A while back Mushtaq Ali Al-Ansari, wandering Dervish (semi-retired), martial artist, cook, knife-maker and many other things convinced us to go to the first PATH seminar run by our old Silat training bro' the writer Steve Barnes and Coach Scott Sonnon of RMAX. I have to admit we were skeptical. But we went, we learned a lot, and we were very impressed.
This time around Tiel had a shoulder injury and I was playing host, so we missed the seminar. We were able to make it to a special training event afterwards. Mushtaq and Coach Sonnon did what I hope will be the first of many knife workshops.
These days everyone has a knife workshop and a special secret sacred edged weapons combatives system along the lines of "Fear No Man. Add Inches To Your Penis." But Mushtaq is old and cunning and knows way too much about sharp things after decades of bumming around the world getting into trouble and learning local knife arts from the Mescalero Apache Reservation and Indonesia to Persia and South Africa. He's the embodiment of the Capoeira saying "Old holes have snakes in them." I'd never seen Scott's martial arts in person. On the other hand, he's a frickin' genius. His Sambo, Hardwork and other material are impressive. He's had the best training the old Big Red Soviet Sports Machine ever produced. It was worth a look.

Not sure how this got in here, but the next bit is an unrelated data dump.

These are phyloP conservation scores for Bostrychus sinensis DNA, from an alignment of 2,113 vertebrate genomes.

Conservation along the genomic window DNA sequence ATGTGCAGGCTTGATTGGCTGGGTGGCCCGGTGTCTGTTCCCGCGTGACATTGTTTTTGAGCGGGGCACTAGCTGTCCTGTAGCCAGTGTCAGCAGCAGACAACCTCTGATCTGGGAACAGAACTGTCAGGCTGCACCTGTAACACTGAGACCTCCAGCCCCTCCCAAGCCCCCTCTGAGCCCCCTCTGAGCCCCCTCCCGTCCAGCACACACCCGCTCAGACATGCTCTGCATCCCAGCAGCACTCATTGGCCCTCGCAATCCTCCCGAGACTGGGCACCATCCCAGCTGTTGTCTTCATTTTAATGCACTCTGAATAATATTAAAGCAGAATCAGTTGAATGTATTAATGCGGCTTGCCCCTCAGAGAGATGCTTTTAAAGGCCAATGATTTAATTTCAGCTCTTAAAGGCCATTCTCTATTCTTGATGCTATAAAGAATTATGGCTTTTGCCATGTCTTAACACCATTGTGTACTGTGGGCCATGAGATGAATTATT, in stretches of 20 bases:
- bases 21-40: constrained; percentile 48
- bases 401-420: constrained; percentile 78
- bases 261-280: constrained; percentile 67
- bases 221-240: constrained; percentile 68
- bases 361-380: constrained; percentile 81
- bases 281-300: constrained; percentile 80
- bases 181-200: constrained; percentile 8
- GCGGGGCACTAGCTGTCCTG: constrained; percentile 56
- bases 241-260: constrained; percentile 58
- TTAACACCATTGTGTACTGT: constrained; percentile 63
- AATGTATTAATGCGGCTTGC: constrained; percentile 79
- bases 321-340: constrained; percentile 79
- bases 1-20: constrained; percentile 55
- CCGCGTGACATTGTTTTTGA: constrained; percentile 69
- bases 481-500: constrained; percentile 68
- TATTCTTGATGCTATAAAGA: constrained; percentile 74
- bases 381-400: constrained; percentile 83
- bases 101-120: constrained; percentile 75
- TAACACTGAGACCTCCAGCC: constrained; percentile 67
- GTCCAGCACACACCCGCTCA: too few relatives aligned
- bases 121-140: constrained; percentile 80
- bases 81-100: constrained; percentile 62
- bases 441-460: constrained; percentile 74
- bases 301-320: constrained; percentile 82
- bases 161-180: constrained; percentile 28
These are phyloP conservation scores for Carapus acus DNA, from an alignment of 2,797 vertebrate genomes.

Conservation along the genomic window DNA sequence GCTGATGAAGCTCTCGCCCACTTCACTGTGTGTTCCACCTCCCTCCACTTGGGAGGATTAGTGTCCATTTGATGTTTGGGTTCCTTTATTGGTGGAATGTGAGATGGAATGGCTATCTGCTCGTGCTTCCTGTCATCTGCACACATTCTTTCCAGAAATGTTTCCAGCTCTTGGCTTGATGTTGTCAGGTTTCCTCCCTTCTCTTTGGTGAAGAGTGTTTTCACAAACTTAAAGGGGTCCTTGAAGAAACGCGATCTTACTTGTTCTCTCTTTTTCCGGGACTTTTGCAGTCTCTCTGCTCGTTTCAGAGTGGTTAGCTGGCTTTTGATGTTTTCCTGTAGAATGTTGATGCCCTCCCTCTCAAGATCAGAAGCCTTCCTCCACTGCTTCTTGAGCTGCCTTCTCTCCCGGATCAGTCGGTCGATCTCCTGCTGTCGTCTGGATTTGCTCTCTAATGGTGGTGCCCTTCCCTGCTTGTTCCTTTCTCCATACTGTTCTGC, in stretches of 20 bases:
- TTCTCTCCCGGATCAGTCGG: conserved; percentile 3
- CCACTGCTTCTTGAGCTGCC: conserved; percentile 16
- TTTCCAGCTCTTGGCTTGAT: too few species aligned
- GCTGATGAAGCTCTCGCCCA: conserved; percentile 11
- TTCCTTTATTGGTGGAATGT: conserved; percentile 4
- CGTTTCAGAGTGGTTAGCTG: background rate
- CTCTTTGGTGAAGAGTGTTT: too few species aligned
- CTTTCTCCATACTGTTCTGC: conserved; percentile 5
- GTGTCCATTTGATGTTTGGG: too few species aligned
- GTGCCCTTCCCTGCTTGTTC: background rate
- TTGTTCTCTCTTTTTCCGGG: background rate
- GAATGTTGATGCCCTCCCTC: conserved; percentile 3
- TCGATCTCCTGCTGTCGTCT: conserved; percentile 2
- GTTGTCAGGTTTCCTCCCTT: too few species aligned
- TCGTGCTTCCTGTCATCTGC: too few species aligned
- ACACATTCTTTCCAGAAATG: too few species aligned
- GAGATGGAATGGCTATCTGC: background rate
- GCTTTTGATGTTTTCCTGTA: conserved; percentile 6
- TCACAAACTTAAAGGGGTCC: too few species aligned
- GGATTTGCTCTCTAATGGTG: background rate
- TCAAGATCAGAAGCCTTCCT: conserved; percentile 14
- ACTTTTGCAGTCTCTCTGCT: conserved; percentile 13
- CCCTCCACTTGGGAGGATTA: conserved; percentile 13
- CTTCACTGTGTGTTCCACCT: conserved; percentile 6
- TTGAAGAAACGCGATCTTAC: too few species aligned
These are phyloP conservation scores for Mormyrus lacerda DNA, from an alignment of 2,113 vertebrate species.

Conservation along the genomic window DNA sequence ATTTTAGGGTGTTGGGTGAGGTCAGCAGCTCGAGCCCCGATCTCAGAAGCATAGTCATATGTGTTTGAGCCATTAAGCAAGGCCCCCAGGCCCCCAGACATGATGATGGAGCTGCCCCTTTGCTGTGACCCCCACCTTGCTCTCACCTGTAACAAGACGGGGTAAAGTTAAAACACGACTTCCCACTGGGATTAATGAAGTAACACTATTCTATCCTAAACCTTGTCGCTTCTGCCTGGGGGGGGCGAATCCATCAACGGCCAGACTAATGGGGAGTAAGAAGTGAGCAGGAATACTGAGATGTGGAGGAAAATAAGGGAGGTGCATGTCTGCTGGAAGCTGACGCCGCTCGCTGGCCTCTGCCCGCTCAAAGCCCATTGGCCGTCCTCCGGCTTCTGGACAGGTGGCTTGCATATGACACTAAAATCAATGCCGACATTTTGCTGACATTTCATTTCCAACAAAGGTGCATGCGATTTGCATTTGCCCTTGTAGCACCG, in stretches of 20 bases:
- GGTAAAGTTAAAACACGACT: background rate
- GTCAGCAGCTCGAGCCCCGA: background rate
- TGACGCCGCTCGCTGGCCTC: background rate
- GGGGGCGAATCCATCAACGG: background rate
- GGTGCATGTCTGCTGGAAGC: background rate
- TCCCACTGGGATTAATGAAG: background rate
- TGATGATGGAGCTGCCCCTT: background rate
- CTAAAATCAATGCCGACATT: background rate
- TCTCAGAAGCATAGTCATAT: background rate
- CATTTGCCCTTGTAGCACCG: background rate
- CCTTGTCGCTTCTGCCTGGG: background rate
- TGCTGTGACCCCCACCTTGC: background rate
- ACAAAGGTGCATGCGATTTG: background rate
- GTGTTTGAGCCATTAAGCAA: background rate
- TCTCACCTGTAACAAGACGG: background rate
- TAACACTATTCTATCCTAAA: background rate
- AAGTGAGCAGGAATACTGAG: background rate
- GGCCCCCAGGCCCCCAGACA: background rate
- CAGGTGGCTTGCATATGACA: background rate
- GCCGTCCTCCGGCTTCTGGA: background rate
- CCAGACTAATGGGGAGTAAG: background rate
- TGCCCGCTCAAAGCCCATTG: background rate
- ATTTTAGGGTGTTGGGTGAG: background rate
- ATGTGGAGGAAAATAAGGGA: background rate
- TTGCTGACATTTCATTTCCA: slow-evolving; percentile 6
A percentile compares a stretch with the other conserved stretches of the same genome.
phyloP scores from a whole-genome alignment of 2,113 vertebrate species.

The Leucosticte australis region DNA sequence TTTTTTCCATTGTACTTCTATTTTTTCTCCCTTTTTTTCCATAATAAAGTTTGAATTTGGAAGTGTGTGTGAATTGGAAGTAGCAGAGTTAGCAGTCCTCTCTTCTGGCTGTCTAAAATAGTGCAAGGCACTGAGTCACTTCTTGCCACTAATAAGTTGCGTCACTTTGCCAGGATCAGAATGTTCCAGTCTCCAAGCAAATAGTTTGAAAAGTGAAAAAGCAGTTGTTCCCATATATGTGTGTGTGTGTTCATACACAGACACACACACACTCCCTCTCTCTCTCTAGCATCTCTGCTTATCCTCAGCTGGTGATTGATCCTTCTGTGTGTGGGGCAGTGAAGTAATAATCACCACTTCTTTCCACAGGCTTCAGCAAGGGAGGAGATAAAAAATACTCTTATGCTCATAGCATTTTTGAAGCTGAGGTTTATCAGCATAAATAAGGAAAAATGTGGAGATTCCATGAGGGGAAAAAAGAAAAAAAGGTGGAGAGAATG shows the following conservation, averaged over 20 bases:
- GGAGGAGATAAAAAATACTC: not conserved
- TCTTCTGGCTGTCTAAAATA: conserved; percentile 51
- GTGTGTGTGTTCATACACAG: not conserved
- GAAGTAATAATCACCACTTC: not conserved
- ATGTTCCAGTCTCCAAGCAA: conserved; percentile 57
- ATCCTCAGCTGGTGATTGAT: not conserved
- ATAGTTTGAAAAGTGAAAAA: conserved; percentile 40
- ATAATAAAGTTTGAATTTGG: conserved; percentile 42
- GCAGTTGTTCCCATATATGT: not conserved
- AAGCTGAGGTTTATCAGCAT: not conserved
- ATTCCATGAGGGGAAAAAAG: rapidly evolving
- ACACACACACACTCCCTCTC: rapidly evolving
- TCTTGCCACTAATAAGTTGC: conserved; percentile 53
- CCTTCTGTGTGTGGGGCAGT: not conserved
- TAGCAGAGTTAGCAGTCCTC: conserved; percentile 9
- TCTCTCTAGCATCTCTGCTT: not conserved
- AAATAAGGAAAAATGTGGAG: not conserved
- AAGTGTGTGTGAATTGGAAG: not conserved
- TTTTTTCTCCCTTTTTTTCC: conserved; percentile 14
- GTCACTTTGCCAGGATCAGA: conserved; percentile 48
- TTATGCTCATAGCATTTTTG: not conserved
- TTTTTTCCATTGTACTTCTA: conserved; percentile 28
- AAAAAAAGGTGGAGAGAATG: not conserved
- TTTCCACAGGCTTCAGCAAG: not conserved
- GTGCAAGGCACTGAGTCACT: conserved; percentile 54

I'm glad I took that look.
The first good thing was that there wasn't anything stupid. Ego just doesn't enter into what they do. It was simple (but not easy). It made sense. There wasn't any nonsense of the sort that can get you killed. It was lines of attack and defense, distance, timing, body mechanics and drills that you can build off of on your own. There were a few moments when I was afraid that the two very different backgrounds wouldn't mesh, but they did.
Mushtaq covered basic lines of motion, body mechanics and Silat knife fundamentals. Scott emphasized commonality of training, more body mechanics and the essentials of distance, timing and targeting. I found myself having saber and epee flashbacks which isn't surprising. Much of the Russian knife footwork is related to fencing. I learned a fair bit. Ideas like moving between rather than at the joints and sensitivity drills to minimize damage by moving with the attack were very thought-provoking. More to the point, people who have been and done like Terry and Bobbe left the seminar nodding their heads and smiling.
My only concerns were time and depth. Two hours wasn't nearly long enough for the material they were presenting. I've had a fair amount of exposure to Southeast Asian martial arts and Western fencing and was able to keep my head above water. Without the background it would have been hard to absorb that many important concepts in such a short time. And this stuff was deep. Some of the things they mentioned casually require a lot of time to bring out and mature. Without more time for explanation, demonstration and practice a beginner could get lost.
So yes. It's good. It's not perfect yet, but it was great for a first try. If they come to your area and you have an interest in bodywork, martial arts, or self protection you will find this valuable, especially if they expand the class to the length the material demands.